As anyone who follows political journalism knows, when you have to explain yourself, you are already in trouble. But here goes anyway.

I am used to this kind of inquiry. I get several every week, though usually not adoptions. Most of them tell me whom they match in my families, but some, like this one, send me to look them up myself. (Truth is, many an inquirer has given me a list of matches and only after responding in detail do I learn that actually there are many more matches, making my reply meaningless.)

So here is the essence of my response, edited for privacy. With comments in blue.
Before I forget, I wrote about a [Father's name] in my blog maybe a year ago. You should be able to find it there easily enough. I do not recall all the details but maybe there is something useful.  allmyforeparents.blogspot.com
Should I have taken the trouble to cite the specific blog post from last year rather than sending her to look it up? Maybe, but I thought she might benefit from seeing other things on my blog. 
First, to do this, you must be thorough. Saying you have twelve matches with my project when in fact I see thirty - two dozen of which are Pikholz descendants - is not productive.

It's more than "not productive." It's a waste of time. Mine and hers. I can spend an hour responding to her twelve matches, explaining who is connected to whom and who is just a cousin of my mother-in-law. I can point out that there are close relatives of those twelve whom she does not match, perhaps drawing some conclusions, when in fact she does match them. She simply didn't mention them. This is not always a question of sorting. There were more than twelve matches even with the default results.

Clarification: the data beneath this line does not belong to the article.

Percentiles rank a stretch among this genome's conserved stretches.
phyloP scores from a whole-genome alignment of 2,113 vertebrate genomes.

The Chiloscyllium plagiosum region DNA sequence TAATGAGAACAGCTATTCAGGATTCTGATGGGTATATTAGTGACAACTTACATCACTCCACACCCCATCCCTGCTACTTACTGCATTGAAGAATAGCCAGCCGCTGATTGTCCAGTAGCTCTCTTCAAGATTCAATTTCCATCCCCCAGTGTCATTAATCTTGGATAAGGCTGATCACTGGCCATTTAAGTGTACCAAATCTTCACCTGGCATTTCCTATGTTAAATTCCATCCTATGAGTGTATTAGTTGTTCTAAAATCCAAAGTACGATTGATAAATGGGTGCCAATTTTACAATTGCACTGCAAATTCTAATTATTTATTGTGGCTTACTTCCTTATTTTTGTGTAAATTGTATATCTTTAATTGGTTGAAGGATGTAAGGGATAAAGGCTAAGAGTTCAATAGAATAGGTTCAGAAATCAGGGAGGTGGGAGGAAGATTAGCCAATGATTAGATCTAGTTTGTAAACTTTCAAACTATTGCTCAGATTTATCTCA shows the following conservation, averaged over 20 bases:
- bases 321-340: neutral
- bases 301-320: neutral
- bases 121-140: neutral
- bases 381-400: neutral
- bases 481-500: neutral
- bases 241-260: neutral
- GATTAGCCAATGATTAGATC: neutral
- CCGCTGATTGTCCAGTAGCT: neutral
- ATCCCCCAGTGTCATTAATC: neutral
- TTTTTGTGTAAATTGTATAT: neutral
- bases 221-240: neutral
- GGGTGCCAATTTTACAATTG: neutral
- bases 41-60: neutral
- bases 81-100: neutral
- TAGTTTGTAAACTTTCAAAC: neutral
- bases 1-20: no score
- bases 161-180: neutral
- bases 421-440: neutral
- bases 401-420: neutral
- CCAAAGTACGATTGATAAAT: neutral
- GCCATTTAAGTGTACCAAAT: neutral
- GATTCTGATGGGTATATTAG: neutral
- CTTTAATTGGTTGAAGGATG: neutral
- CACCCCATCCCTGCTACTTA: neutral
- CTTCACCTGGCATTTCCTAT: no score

Perhaps I should have made her a list of the thirty matches. And the ancestors on their "other sides."
Second, GEDmatch shows [you have] no matches closer than 4.5 generations and as we know, Jewish matches are never as close as they appear in aggregate numbers. So we are talking about fourth-fifth cousins at best and likely further. Considering that we rarely know surnames back that far, this is a low probability inquiry. Not where I'd invest my time and resources, if it were me.
Just telling it like it is.
Third, you have has to be able to do a chromosome browser on your matches, usually in family groups - which is relatively easy in this case. That chromosome browser will clarify if there are matches with groups. Without that, those 12 or 24 or 30 are all individuals with no connection to one another.
At this point, sometimes I will say "if you do not know how to do this..." and some of those retort "of course I know how to do a chromosome browser." Sometimes ya just can't win. But usually this is where I find out if the person wants some direction or wants someone to do their work.

And by way of clarification, I added:
On the other hand, if you matched me and my four sisters (which you don't) that group of five would not mean more than any one of us alone.
I suppose I could have explained this in more detail.

I concluded with:
Come back to me if you want some direction.  My GEDmatch codes are at
That will chase her away for sure! 
Or she will ask for direction.
Or she will reply "But how are we related?"

And let me conclude with this word of support, from someone on Facebook whom I do not know: